Participatory Approaches for Local Agenda 21
There are at least three different approaches for structuring participation in the development of Local Agenda 21s: a) the "priority problem" approach; b) the sectoral or municipal services approach; and c) the stakeholder or thematic approach. Each approach is described below along with a flow chart, list of requirements, advantages and disadvantages, and an example of its application in a city.
The most commonly used means of structuring public involvement in Local Agenda 21 is to involve stakeholders in determining priority urban environmental problems and then structure participation around key problem areas. The process is as follows: 1) background information on the city's urban environment is prepared (e.g. environmental data and a "State of the Environment" report); 2) a stakeholder workshop is held to discuss the background information and prioritize urban environmental problems; 3) stakeholder working groups are created around the 2-6 highest priority problems; 4) the working groups identify and prioritize options for solving the problems; and 5) a panel with representatives from each working group, along with experts, develops an integrated strategy and individual action plans for each priority problem.
The Priority Problem approach requires: a) consensus on which problems are the most important; b) consensus within each problem area as to priority options; and c) participation of relevant stakeholders, especially decision-makers. Its advantages are that it focuses the LA21 process on addressing the most important issues and promotes an integrated approach to strategy development. Its disadvantages are that real-life problems may be different from identified priorities if the process takes too long and it may be difficult to achieve consensus on priority problems and options.
This approach is based on the environmental dimensions of a city's existing sectors or municipal services. The process is as follows: 1) an analysis is made of sector-by-sector or service-by-service issues, either by experts or by a stakeholder workshop; 2) stakeholder working groups are established for each key sector or municipal service; 3) working groups prioritize issues, identify options and prioritize options for each sector or service; 4) an integrated working group develops an inter-sectoral or cross-service strategy and sector- or service-specific action plans.
The sector- or service-specific approach requires the active participation of key sectoral actors (e.g. industries and neighborhoods affected by industrial pollution) or key services (e.g. the water and sanitation company directors as well as representatives of their industrial, commercial and residential customers) and a willingness to evaluate real problems in each sector or service. The advantages of this approach are that it focuses on operational problems in each sector or service and that it results in practical, institution-specific recommendations. The disadvantages are that it may not identify and address the most important environmental issues in a city and it tends to reinforce the existing sectoral structure or service delivery system.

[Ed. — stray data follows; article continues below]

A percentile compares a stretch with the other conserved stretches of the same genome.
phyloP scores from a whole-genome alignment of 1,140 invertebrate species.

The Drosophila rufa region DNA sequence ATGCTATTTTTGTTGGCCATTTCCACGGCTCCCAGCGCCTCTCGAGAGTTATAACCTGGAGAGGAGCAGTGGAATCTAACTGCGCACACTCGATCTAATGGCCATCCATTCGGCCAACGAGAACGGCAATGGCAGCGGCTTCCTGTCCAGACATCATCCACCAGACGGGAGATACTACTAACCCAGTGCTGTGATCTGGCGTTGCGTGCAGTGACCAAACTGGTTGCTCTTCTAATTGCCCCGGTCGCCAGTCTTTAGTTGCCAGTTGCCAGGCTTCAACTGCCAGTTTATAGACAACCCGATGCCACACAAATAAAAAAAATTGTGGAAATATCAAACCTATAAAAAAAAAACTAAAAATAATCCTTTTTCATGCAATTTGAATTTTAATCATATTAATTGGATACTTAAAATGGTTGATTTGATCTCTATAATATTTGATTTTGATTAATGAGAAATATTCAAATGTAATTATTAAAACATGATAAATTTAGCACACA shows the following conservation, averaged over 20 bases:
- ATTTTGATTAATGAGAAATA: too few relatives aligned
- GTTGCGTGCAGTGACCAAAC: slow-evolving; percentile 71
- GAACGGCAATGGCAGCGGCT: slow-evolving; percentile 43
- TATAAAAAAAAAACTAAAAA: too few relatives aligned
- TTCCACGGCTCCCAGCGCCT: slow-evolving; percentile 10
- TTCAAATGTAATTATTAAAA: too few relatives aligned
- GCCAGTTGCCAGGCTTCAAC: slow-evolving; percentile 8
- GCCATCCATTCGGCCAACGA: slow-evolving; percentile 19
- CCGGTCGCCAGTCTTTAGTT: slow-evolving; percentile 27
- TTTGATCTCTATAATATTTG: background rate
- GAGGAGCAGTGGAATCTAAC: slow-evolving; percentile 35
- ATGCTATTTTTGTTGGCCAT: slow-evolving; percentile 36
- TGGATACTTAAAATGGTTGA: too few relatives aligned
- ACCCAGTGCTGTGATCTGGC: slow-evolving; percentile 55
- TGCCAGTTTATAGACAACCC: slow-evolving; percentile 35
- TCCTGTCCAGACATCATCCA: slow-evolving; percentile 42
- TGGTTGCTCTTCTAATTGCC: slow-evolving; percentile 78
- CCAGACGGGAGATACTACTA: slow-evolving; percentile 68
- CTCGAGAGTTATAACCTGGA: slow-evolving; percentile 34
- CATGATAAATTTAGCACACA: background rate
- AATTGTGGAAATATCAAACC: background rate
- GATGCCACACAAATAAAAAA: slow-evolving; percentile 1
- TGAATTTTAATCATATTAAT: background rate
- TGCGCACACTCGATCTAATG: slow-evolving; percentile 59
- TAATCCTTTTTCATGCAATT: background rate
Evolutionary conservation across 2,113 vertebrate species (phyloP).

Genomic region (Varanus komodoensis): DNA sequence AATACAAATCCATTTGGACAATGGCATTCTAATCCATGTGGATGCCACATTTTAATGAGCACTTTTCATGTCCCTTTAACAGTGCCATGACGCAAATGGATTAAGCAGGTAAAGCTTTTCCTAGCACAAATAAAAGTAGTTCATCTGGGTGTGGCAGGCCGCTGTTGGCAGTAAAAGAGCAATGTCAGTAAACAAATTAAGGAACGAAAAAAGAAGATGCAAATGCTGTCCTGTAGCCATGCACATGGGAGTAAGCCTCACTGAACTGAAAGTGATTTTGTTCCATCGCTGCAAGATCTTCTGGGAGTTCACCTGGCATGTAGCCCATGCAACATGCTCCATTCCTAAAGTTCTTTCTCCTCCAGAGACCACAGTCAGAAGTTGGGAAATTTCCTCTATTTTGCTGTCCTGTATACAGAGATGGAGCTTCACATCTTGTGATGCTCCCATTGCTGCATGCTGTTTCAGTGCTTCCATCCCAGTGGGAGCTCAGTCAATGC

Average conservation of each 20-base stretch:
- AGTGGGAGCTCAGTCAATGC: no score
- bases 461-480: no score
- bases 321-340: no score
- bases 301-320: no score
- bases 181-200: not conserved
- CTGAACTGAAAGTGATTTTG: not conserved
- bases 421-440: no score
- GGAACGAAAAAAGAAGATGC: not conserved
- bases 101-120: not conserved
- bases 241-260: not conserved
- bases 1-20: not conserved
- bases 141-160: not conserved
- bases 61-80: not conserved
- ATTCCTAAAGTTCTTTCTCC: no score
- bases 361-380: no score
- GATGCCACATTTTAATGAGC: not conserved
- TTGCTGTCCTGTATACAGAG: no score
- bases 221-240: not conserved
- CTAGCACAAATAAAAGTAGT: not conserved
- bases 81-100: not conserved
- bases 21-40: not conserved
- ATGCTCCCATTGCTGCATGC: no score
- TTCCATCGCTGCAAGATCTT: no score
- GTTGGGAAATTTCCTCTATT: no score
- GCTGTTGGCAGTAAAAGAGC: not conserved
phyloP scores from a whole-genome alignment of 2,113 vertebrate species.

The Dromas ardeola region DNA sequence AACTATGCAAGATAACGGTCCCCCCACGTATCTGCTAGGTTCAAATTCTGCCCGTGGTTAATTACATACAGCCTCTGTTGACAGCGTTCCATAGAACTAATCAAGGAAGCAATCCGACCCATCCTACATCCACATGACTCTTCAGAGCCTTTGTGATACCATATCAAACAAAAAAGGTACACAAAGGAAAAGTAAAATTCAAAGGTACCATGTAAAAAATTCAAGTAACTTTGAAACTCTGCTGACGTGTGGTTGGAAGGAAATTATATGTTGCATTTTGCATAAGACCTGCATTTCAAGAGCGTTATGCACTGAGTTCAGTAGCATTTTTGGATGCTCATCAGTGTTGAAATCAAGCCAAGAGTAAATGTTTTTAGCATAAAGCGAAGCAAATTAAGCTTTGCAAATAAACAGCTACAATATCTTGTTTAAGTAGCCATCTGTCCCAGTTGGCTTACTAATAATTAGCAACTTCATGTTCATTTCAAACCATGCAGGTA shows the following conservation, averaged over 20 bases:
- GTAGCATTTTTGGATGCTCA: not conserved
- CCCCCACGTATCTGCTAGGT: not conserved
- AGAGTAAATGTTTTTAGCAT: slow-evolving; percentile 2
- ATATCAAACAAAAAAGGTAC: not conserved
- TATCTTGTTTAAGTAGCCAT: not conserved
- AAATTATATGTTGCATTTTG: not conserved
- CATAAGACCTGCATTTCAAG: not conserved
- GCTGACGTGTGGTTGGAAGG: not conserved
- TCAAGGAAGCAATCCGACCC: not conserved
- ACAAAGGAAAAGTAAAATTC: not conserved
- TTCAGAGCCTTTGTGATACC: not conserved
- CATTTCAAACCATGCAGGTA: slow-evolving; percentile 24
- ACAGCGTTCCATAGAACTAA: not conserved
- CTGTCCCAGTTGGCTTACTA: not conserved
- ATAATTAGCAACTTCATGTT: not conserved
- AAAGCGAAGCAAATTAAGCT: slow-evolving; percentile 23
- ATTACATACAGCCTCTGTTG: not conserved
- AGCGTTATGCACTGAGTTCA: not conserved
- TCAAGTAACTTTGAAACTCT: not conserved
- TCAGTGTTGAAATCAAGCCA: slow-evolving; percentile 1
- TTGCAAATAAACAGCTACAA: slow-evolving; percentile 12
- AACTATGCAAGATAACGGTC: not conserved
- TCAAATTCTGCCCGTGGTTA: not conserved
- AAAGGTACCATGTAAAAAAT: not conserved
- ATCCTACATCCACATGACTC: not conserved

In this approach, public participation is organized around groups of key stakeholders or pre-identified urban themes. The process involves: 1) identification of relevant stakeholders or themes; 2) establishment of stakeholder or thematic working groups; 3) optional preparation of background environmental documents (e.g. environmental data and a "State of the Environment" report for use by the working groups); 4) identification and prioritization of stakeholder- or theme-specific strategies and action plans; and 5) integration of working group outputs into a city-wide action program by a stakeholder workshop or a group of experts.
This approach requires the active involvement of all key stakeholders and/or consensus on central themes. The advantages are that it is easy to establish and understand, and that it can address cross-sectoral and inter-jurisdictional problems. The disadvantages are that: a) the resulting strategies and action plans may not address a city's most important environmental problems; b) recommendations may be too general to guide action at the level of individual institutions; and c) separating stakeholders may create an "us against them" mentality that could lead to divisiveness.
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